Opinion: writer calls letter-writer way out of line

Letter writer called out of line

Last week’s letter by the Rogers writer who unloaded his venom of unreasonable anger about taxes and government on Don Heinzman was way out of line.

If anyone has written extensively over many years in support of reasonable progress in the Elk River area, has chaired and attended countless local organization meetings to build consensus on local issues, and sacrificed countless personal hours in that support, it is Don Heinzman.

True to Don’s humble nature, he left this community quietly, expecting no accolades for his fine service. I, for one, am ashamed that the one commentary to surface is one that is derogatory and inaccurate.

Thank you, Mr. Heinzman, for your many efforts, your tireless spirit and your gracious service to this community. — Donald Strei, Elk River

 

Elections too far away to predict

Likely support for DFL again in 2014?

The 2014 midterm elections are only 10 months away, and Don Heinzman is able to predict that the DFL will garner the support of Minnesota voters. Either Mr. Heinzman is the reincarnation of Edgar Cayce or on an early media blitz to help further his personal agenda.

In the world of politics, 10 months is an eternity, and the fortunes of each candidate can change several times over.

I would hope that each Minnesota voter will listen to the facts, learn where each candidate stands on the critical issues, consider their record and vote based on the most current information, and not be swayed by early editorial opinions. — Terry Choate, Elk River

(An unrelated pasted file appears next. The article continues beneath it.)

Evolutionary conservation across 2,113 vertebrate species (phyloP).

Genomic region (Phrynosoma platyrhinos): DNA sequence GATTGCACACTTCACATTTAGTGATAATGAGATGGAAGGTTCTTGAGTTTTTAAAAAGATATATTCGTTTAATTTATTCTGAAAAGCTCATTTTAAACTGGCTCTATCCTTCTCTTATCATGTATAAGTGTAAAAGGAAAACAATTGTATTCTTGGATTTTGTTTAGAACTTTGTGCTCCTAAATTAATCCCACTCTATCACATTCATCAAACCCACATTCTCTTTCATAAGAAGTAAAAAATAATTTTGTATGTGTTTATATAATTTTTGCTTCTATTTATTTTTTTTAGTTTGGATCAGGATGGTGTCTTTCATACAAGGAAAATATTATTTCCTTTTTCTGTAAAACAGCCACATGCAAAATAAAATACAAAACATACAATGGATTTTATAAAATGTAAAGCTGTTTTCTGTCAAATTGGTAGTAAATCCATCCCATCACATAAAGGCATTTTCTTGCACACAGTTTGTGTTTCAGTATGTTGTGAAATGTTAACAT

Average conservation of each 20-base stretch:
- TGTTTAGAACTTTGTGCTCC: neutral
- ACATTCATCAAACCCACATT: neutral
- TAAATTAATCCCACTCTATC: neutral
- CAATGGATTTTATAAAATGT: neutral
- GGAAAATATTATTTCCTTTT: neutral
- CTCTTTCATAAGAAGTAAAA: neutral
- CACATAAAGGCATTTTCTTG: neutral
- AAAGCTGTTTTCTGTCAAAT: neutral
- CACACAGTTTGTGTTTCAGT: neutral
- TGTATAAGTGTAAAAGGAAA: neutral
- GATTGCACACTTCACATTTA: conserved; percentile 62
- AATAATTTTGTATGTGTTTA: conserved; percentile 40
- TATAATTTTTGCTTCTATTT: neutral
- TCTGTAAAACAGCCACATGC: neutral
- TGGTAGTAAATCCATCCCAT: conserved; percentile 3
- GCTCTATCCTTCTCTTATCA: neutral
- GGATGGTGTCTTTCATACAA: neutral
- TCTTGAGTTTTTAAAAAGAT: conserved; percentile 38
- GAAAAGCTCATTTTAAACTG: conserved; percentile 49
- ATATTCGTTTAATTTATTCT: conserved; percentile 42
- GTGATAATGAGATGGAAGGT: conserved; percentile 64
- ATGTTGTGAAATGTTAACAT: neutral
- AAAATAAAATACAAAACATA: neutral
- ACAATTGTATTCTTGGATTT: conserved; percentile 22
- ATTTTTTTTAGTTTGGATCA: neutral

Recycling deposits add up to bad idea

Do the real math on the proposed container deposit system, and you’ll find that a bottle bill costing more than $219 million a year will only get us an extra 2 percent on top of our total recycling rate of 46 percent.

That’s because beverage containers make up only about 4 percent of all trash generated in the state. When we put this in perspective of the overall recycling rate, a container deposit only gets us from 46 percent to 48 percent.

So after we invest $219 million in a duplicative recycling system that requires residents to sort out bottles and cans, drive them to a redemption center, sort them again, get them counted and get the deposits back, the result is a 2 percent increase in recycling?

Right, it’s ludicrous. It’s really just a tax — a tax that will be used to pay for new redemption and processing centers and a costly “Beverage Container Recycling Organization” that will have taxing authority to raise fees for yet unidentified costs.

And, by the way, there will be limited redemption centers in Greater Minnesota, maybe one per county. So will senior citizens and busy parents spend the time, gas money and effort to cart these materials halfway across the county to redeem their bottles and cans? Probably not. Again, it’s just a tax.

So, listen to the experts: the private recycling industry. We have made recycling convenient and easy through single-sort recycling, and we need to expand these programs throughout Minnesota. So why change a good thing by making it more difficult? The cost surely isn’t worth the benefit. — William Keegan, P.E. VP Dem-Con Companies (Editor’s note: Keegan is the chairman of the Minnesota Chapter of the National Waste & Recycling Association.)

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